my dad will definitely examine the hotel room for dust and cleanliness, not a strange sentence in our family hahah
This sentence and other with "oglądać" are a bit problematic... generally "oglądać" is mostly used with watching TV, watching a movie etc. Here... 'examining' is a strange translation, but we haven't found a better one. 'looking at' actually works, although normally that's "patrzeć"... "viewing"... I don't know, it seems unusual to me...
what would be a better way to say "we are examining our hotel room" in Polish? would you use zbadać?
I mean, the Polish sentence is fine, it's just surprisingly difficult to translate naturally. "zbadać" would sound as if you were some kind of lab scientist working for the police at the crime scene. Although I'm not sure if it would work even then.
Can you try to explain what's the actual meaning of the polish sentence? When or for what exactly would one use it? Is it to just have a first look at the hotel room, checking if you like it or if it suits you? Or is it the inspection for faults or dirt you want to be dealt with before you move in? Or simply like getting to know the room, see how many beds are there and where the bathroom is and the like when you are taking residency?
Theoretically all three could work, the 'inspection' one is the least likely in my opinion.
"we are viewing" may be a good answer as well, probably better but I'm not exactly sure.
With the resurgence of bed bugs. I always examine hotel rooms before unpacking my suitcases.
No, oglondamy is "we are watching" this application has some very bad translations.
I am confused now, the boss is viewing a new office, I am watching the animals and we are examining our hotel room. Only viewing, examining and looking work!
Hi, if "checking out" works, isn't "inspecting" a probable choice as well? I mean to inspect something can definitely mean to check something out, maybe for dirt or even just for the interior and minibar...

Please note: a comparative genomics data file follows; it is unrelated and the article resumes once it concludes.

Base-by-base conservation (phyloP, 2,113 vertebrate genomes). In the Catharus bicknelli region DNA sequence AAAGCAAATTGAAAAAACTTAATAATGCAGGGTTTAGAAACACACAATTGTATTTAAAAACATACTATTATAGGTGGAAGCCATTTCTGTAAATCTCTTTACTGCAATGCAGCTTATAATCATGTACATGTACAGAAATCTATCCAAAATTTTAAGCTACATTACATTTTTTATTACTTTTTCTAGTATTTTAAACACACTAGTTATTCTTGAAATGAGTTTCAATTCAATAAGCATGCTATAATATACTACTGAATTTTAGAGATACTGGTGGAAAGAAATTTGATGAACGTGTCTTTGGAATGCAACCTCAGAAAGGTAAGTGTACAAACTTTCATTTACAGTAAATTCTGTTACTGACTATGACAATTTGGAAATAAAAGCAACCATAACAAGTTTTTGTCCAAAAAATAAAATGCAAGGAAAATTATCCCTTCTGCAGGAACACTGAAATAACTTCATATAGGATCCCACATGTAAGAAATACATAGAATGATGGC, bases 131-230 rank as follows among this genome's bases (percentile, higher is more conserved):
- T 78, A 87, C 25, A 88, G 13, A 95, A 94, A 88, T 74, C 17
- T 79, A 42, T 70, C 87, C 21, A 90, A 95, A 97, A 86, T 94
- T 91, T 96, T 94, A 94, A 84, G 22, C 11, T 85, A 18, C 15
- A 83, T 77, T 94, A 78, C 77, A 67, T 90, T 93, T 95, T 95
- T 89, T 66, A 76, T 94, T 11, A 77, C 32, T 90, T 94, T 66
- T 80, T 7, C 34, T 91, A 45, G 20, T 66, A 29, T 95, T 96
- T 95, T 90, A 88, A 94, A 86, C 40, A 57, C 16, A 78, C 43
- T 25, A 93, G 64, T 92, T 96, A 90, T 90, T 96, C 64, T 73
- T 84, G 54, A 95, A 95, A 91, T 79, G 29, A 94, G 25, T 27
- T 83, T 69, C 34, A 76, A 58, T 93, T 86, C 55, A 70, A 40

From the discussion above, it sounds to me like "checking out" is a good translation in this scenario - perhaps the most likely. We're having a look at the hotel room to make sure its suitable/up to standards - We're checking out our hotel room.
I know its a bit more colloquial but it seems the most accurate... Unless I'm wrong, in which case it doesnt ;)
Sounds fine to me, added. If the word doesn't translate easily, than I'm fine with 'a bit more colloquial'.
The trouble with checking out is that it also can be interpreted as leaving the hotel and paying the bill
Yes you could say "I'm checking out" to mean leaving but "I'm checking out our room" can only mean looking it over. If you wanted to say you were leaving the room you'd need to say "I'm checking out of our room". It's a subtle difference and I'm prepared to admit the phrase might (unbeknownst to me) be used differently in different parts of the English speaking world but at least here "checking out" and "checking out of" have distinct meanings.
The sentence: "Oglądamy nasz pokój w hotelu." does not specify WHY "oglądamy", so the following forms should be accepted: viewing =watching=examining=looking at. Być może lubimy patrzeć na nasz pokój hotelowy, a może oglądamy nasz pokój ponieważ nam się podoba, a może oglądamy ten pokój, aby go sprawdzić przed wprowadzeniem lub wyprowadzeniem się?
"We're watching our room in the hotel", as a being native this is one of the only translations that make sense, someone explain why my translation was marked incorrectly
See hwodzak's comment above; 'watching' only makes sense if you're a detective/spy/person being spied upon who is hiding elsewhere and watching to see who goes into your room in your absence. Unless, I suppose, you were hallucinating in the room and watching it change colour and shape around you. Or something like that.
I guess the thing is that in English you watch something moving or that you anticipate moving- so you'd only watch a hotel room in very specific circumstances (as mentioned above). As the sentence is out of context I agree that several translations are possible but maybe "look at" is most neutral.